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Right now I know the way to calculate $a^b \bmod c$ which is in the answer of the following question.

Consider the case where $c$ is much larger than $d$. So, the result of $a^b \bmod c$ will be large compared with the final result.

Is there any way to get the final result without getting directly the result of $a^b \bmod c$ which is large?

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I don't think so. By definition $(a^b \mod c) = a^b - k \cdot c$ for some $k \in \mathbb{Z}$, and in general $(a^b - k_1 \cdot c) \not\equiv (a^b - k_2 \cdot c) \mod d$ for $k_1 \neq k_2$ (unless there is some hidden relation between $c$ and $d$). So before you continue with the $\mod d$-step, you need to find the right $k$ (or the right value $a^b - k \cdot c$). – TMM Apr 7 '12 at 21:34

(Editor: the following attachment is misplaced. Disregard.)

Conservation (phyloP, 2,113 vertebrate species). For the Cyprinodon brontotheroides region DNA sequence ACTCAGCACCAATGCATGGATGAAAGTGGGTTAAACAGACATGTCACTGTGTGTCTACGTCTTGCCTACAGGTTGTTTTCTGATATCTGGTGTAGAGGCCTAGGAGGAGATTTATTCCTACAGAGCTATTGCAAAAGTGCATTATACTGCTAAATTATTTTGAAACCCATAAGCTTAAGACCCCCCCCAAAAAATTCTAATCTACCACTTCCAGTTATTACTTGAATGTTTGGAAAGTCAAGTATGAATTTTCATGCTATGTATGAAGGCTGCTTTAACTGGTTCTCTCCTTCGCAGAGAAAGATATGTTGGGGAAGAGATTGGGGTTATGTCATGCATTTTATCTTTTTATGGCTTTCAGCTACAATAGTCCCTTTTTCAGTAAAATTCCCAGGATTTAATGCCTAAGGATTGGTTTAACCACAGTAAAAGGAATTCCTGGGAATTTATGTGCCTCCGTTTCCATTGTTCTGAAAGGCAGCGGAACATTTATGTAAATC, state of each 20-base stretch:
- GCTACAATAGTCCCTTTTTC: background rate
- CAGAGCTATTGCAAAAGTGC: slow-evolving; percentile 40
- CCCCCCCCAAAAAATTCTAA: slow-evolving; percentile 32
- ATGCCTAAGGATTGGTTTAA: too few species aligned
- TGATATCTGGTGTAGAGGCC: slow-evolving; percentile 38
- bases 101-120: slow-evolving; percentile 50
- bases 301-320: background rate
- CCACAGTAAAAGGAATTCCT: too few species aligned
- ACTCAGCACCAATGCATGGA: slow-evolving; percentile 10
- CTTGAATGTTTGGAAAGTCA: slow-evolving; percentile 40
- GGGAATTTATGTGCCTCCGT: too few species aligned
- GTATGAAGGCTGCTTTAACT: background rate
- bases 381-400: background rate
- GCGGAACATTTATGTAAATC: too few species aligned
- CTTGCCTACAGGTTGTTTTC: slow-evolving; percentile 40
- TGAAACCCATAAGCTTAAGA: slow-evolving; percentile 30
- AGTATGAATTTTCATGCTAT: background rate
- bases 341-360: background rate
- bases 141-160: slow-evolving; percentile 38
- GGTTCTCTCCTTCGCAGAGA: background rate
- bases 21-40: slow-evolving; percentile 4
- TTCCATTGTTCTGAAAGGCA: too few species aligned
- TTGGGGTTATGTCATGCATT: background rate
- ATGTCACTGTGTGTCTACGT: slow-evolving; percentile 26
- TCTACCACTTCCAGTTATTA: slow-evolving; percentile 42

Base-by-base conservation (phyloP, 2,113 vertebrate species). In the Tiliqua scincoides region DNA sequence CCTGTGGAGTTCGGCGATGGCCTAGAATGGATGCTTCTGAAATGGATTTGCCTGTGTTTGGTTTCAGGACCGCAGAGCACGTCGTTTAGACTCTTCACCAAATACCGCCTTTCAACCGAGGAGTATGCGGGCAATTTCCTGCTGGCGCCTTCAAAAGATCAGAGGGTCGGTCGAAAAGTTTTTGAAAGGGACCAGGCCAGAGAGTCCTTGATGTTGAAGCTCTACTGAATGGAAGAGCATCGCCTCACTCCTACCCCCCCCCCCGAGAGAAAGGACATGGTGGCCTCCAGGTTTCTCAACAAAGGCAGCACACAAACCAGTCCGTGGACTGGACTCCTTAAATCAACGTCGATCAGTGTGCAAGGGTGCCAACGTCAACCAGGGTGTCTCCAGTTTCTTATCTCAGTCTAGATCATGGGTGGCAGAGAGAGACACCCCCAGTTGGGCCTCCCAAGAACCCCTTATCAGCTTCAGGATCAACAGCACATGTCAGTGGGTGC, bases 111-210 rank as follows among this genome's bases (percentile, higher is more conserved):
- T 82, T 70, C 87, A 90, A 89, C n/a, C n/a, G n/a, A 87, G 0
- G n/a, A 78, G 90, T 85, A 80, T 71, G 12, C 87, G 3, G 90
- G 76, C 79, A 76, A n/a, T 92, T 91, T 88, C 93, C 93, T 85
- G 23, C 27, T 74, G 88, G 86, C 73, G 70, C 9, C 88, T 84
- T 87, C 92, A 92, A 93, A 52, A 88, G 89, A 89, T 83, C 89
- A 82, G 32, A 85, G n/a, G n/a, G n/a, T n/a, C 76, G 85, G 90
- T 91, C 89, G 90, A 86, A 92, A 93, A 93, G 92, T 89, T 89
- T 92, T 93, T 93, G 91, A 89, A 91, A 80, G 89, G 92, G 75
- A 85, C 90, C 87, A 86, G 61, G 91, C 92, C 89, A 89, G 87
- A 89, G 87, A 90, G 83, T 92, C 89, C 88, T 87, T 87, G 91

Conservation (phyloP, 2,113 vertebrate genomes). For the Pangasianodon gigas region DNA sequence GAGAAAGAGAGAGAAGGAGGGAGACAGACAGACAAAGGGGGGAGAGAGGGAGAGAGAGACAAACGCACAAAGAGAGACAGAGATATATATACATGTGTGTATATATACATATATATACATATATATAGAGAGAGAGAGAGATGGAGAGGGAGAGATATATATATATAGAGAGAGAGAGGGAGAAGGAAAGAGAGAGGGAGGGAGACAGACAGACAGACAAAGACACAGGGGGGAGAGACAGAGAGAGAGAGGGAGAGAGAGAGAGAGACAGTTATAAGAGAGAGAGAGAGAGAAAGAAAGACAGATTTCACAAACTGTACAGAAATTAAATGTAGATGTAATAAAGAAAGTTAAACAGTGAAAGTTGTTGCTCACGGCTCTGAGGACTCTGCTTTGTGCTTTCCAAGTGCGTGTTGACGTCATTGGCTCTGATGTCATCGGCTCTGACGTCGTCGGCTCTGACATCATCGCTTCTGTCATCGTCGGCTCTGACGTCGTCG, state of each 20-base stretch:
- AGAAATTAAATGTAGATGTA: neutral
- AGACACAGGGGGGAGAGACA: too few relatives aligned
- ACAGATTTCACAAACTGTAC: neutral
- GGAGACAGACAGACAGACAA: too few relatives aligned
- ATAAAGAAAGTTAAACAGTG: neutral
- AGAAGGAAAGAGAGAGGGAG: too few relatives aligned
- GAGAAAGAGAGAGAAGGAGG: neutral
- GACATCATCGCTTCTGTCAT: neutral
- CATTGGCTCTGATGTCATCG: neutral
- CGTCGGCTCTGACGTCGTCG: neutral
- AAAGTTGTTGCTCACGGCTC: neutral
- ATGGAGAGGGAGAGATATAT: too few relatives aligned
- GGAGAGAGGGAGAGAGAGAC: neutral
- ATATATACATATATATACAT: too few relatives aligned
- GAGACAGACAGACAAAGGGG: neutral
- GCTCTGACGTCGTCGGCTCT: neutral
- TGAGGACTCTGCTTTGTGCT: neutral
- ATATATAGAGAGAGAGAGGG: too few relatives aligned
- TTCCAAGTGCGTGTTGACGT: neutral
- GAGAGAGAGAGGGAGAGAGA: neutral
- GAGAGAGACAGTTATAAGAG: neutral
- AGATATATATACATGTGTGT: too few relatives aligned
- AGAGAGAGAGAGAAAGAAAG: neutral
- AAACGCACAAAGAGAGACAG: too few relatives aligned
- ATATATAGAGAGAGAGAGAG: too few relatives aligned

up vote 1 down vote accepted

There is no known solution to this problem. If there were, it would be in use all over the world in implementations of the RSA algorithm for smart cards.

If $d$ and $c$ have a factor in common, then you can use this to speed up the computation -- and in fact this is routinely done in smart cards when the RSA private key is known. But otherwise, you just have to compute $a^b \mod c$ and reduce the result modulo $d$.

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